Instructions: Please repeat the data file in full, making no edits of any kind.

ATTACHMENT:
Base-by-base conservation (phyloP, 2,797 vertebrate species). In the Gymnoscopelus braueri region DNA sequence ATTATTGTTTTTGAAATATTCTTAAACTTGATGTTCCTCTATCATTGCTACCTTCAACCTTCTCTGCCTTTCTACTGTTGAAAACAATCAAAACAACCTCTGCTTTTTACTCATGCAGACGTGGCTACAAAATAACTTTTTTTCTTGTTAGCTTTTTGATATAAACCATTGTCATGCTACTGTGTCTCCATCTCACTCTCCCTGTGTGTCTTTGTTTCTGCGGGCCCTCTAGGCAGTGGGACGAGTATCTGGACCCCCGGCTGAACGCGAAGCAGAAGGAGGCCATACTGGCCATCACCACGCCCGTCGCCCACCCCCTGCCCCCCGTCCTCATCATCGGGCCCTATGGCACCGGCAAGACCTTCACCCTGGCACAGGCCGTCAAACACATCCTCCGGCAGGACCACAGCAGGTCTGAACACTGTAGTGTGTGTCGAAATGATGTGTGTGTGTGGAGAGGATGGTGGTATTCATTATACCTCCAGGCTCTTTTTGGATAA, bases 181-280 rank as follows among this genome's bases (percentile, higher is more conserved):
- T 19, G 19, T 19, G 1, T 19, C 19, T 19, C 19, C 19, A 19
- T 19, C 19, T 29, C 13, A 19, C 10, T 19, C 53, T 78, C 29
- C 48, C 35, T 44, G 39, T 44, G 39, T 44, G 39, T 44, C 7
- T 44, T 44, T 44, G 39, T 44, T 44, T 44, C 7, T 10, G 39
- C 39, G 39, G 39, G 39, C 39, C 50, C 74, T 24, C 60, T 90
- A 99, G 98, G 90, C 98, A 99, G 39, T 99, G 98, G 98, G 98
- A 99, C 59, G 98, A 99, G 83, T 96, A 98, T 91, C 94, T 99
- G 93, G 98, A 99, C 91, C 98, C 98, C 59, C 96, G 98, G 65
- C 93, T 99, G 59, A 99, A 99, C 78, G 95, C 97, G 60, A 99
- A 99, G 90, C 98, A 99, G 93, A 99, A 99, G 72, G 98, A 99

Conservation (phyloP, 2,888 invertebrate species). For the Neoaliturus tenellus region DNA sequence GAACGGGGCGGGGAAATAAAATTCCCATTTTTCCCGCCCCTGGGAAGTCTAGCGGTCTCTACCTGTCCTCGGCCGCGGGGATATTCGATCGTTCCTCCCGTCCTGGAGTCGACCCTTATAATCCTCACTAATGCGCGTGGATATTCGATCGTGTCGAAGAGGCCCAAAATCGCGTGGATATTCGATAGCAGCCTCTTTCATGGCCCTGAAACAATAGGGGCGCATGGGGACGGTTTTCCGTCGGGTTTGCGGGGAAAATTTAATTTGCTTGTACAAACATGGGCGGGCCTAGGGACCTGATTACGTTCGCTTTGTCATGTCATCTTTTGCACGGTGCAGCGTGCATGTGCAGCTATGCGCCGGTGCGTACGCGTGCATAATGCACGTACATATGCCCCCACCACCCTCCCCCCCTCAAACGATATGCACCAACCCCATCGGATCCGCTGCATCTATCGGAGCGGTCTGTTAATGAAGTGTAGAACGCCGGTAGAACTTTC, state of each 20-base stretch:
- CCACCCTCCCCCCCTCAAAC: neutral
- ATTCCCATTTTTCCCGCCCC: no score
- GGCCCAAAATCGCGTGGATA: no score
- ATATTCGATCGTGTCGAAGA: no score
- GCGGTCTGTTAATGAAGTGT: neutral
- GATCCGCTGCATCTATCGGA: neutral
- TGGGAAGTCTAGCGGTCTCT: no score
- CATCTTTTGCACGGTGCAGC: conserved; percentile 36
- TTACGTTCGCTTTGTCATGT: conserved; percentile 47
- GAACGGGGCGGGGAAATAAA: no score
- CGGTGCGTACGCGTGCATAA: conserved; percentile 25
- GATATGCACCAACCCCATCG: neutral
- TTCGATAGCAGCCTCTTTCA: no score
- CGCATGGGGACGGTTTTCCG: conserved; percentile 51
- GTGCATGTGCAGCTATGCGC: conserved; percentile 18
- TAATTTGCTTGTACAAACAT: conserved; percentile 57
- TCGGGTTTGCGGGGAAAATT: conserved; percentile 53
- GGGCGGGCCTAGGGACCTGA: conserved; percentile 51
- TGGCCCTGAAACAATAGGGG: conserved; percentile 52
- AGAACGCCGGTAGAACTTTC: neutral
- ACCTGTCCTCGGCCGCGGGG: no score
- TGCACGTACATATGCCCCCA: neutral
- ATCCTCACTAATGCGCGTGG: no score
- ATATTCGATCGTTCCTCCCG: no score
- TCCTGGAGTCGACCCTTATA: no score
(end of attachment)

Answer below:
Base-by-base conservation (phyloP, 2,797 vertebrate species). In the Gymnoscopelus braueri region DNA sequence ATTATTGTTTTTGAAATATTCTTAAACTTGATGTTCCTCTATCATTGCTACCTTCAACCTTCTCTGCCTTTCTACTGTTGAAAACAATCAAAACAACCTCTGCTTTTTACTCATGCAGACGTGGCTACAAAATAACTTTTTTTCTTGTTAGCTTTTTGATATAAACCATTGTCATGCTACTGTGTCTCCATCTCACTCTCCCTGTGTGTCTTTGTTTCTGCGGGCCCTCTAGGCAGTGGGACGAGTATCTGGACCCCCGGCTGAACGCGAAGCAGAAGGAGGCCATACTGGCCATCACCACGCCCGTCGCCCACCCCCTGCCCCCCGTCCTCATCATCGGGCCCTATGGCACCGGCAAGACCTTCACCCTGGCACAGGCCGTCAAACACATCCTCCGGCAGGACCACAGCAGGTCTGAACACTGTAGTGTGTGTCGAAATGATGTGTGTGTGTGGAGAGGATGGTGGTATTCATTATACCTCCAGGCTCTTTTTGGATAA, bases 181-280 rank as follows among this genome's bases (percentile, higher is more conserved):
- T 19, G 19, T 19, G 1, T 19, C 19, T 19, C 19, C 19, A 19
- T 19, C 19, T 29, C 13, A 19, C 10, T 19, C 53, T 78, C 29
- C 48, C 35, T 44, G 39, T 44, G 39, T 44, G 39, T 44, C 7
- T 44, T 44, T 44, G 39, T 44, T 44, T 44, C 7, T 10, G 39
- C 39, G 39, G 39, G 39, C 39, C 50, C 74, T 24, C 60, T 90
- A 99, G 98, G 90, C 98, A 99, G 39, T 99, G 98, G 98, G 98
- A 99, C 59, G 98, A 99, G 83, T 96, A 98, T 91, C 94, T 99
- G 93, G 98, A 99, C 91, C 98, C 98, C 59, C 96, G 98, G 65
- C 93, T 99, G 59, A 99, A 99, C 78, G 95, C 97, G 60, A 99
- A 99, G 90, C 98, A 99, G 93, A 99, A 99, G 72, G 98, A 99

Conservation (phyloP, 2,888 invertebrate species). For the Neoaliturus tenellus region DNA sequence GAACGGGGCGGGGAAATAAAATTCCCATTTTTCCCGCCCCTGGGAAGTCTAGCGGTCTCTACCTGTCCTCGGCCGCGGGGATATTCGATCGTTCCTCCCGTCCTGGAGTCGACCCTTATAATCCTCACTAATGCGCGTGGATATTCGATCGTGTCGAAGAGGCCCAAAATCGCGTGGATATTCGATAGCAGCCTCTTTCATGGCCCTGAAACAATAGGGGCGCATGGGGACGGTTTTCCGTCGGGTTTGCGGGGAAAATTTAATTTGCTTGTACAAACATGGGCGGGCCTAGGGACCTGATTACGTTCGCTTTGTCATGTCATCTTTTGCACGGTGCAGCGTGCATGTGCAGCTATGCGCCGGTGCGTACGCGTGCATAATGCACGTACATATGCCCCCACCACCCTCCCCCCCTCAAACGATATGCACCAACCCCATCGGATCCGCTGCATCTATCGGAGCGGTCTGTTAATGAAGTGTAGAACGCCGGTAGAACTTTC, state of each 20-base stretch:
- CCACCCTCCCCCCCTCAAAC: neutral
- ATTCCCATTTTTCCCGCCCC: no score
- GGCCCAAAATCGCGTGGATA: no score
- ATATTCGATCGTGTCGAAGA: no score
- GCGGTCTGTTAATGAAGTGT: neutral
- GATCCGCTGCATCTATCGGA: neutral
- TGGGAAGTCTAGCGGTCTCT: no score
- CATCTTTTGCACGGTGCAGC: conserved; percentile 36
- TTACGTTCGCTTTGTCATGT: conserved; percentile 47
- GAACGGGGCGGGGAAATAAA: no score
- CGGTGCGTACGCGTGCATAA: conserved; percentile 25
- GATATGCACCAACCCCATCG: neutral
- TTCGATAGCAGCCTCTTTCA: no score
- CGCATGGGGACGGTTTTCCG: conserved; percentile 51
- GTGCATGTGCAGCTATGCGC: conserved; percentile 18
- TAATTTGCTTGTACAAACAT: conserved; percentile 57
- TCGGGTTTGCGGGGAAAATT: conserved; percentile 53
- GGGCGGGCCTAGGGACCTGA: conserved; percentile 51
- TGGCCCTGAAACAATAGGGG: conserved; percentile 52
- AGAACGCCGGTAGAACTTTC: neutral
- ACCTGTCCTCGGCCGCGGGG: no score
- TGCACGTACATATGCCCCCA: neutral
- ATCCTCACTAATGCGCGTGG: no score
- ATATTCGATCGTTCCTCCCG: no score
- TCCTGGAGTCGACCCTTATA: no score